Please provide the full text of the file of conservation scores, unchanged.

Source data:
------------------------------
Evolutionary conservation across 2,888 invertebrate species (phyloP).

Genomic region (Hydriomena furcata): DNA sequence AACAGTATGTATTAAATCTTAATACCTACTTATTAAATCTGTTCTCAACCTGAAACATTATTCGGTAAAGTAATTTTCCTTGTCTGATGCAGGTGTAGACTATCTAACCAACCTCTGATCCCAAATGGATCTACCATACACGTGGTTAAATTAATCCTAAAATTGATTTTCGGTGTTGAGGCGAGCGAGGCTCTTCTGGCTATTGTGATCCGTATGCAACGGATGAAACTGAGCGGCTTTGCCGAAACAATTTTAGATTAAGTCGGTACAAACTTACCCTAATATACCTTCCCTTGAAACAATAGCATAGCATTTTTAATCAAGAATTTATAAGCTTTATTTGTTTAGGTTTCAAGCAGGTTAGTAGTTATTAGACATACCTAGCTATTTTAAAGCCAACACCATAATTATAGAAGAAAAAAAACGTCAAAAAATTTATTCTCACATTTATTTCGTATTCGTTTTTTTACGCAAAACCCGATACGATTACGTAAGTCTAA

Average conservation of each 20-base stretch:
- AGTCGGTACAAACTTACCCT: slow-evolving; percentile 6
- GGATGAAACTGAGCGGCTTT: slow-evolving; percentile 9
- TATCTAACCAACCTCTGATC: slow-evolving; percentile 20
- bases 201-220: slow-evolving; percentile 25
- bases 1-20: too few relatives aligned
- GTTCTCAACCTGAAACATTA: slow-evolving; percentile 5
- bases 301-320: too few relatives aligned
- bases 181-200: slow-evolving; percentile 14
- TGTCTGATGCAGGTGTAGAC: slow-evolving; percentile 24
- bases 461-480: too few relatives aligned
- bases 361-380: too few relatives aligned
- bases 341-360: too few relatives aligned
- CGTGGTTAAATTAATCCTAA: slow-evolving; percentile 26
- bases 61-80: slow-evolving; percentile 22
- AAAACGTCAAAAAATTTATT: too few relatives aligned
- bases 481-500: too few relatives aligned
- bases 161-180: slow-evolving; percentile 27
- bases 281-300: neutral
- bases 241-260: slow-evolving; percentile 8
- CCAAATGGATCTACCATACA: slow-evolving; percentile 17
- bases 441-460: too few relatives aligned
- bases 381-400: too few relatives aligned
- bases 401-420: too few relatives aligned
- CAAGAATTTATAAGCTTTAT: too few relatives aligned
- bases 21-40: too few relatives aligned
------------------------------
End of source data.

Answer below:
Evolutionary conservation across 2,888 invertebrate species (phyloP).

Genomic region (Hydriomena furcata): DNA sequence AACAGTATGTATTAAATCTTAATACCTACTTATTAAATCTGTTCTCAACCTGAAACATTATTCGGTAAAGTAATTTTCCTTGTCTGATGCAGGTGTAGACTATCTAACCAACCTCTGATCCCAAATGGATCTACCATACACGTGGTTAAATTAATCCTAAAATTGATTTTCGGTGTTGAGGCGAGCGAGGCTCTTCTGGCTATTGTGATCCGTATGCAACGGATGAAACTGAGCGGCTTTGCCGAAACAATTTTAGATTAAGTCGGTACAAACTTACCCTAATATACCTTCCCTTGAAACAATAGCATAGCATTTTTAATCAAGAATTTATAAGCTTTATTTGTTTAGGTTTCAAGCAGGTTAGTAGTTATTAGACATACCTAGCTATTTTAAAGCCAACACCATAATTATAGAAGAAAAAAAACGTCAAAAAATTTATTCTCACATTTATTTCGTATTCGTTTTTTTACGCAAAACCCGATACGATTACGTAAGTCTAA

Average conservation of each 20-base stretch:
- AGTCGGTACAAACTTACCCT: slow-evolving; percentile 6
- GGATGAAACTGAGCGGCTTT: slow-evolving; percentile 9
- TATCTAACCAACCTCTGATC: slow-evolving; percentile 20
- bases 201-220: slow-evolving; percentile 25
- bases 1-20: too few relatives aligned
- GTTCTCAACCTGAAACATTA: slow-evolving; percentile 5
- bases 301-320: too few relatives aligned
- bases 181-200: slow-evolving; percentile 14
- TGTCTGATGCAGGTGTAGAC: slow-evolving; percentile 24
- bases 461-480: too few relatives aligned
- bases 361-380: too few relatives aligned
- bases 341-360: too few relatives aligned
- CGTGGTTAAATTAATCCTAA: slow-evolving; percentile 26
- bases 61-80: slow-evolving; percentile 22
- AAAACGTCAAAAAATTTATT: too few relatives aligned
- bases 481-500: too few relatives aligned
- bases 161-180: slow-evolving; percentile 27
- bases 281-300: neutral
- bases 241-260: slow-evolving; percentile 8
- CCAAATGGATCTACCATACA: slow-evolving; percentile 17
- bases 441-460: too few relatives aligned
- bases 381-400: too few relatives aligned
- bases 401-420: too few relatives aligned
- CAAGAATTTATAAGCTTTAT: too few relatives aligned
- bases 21-40: too few relatives aligned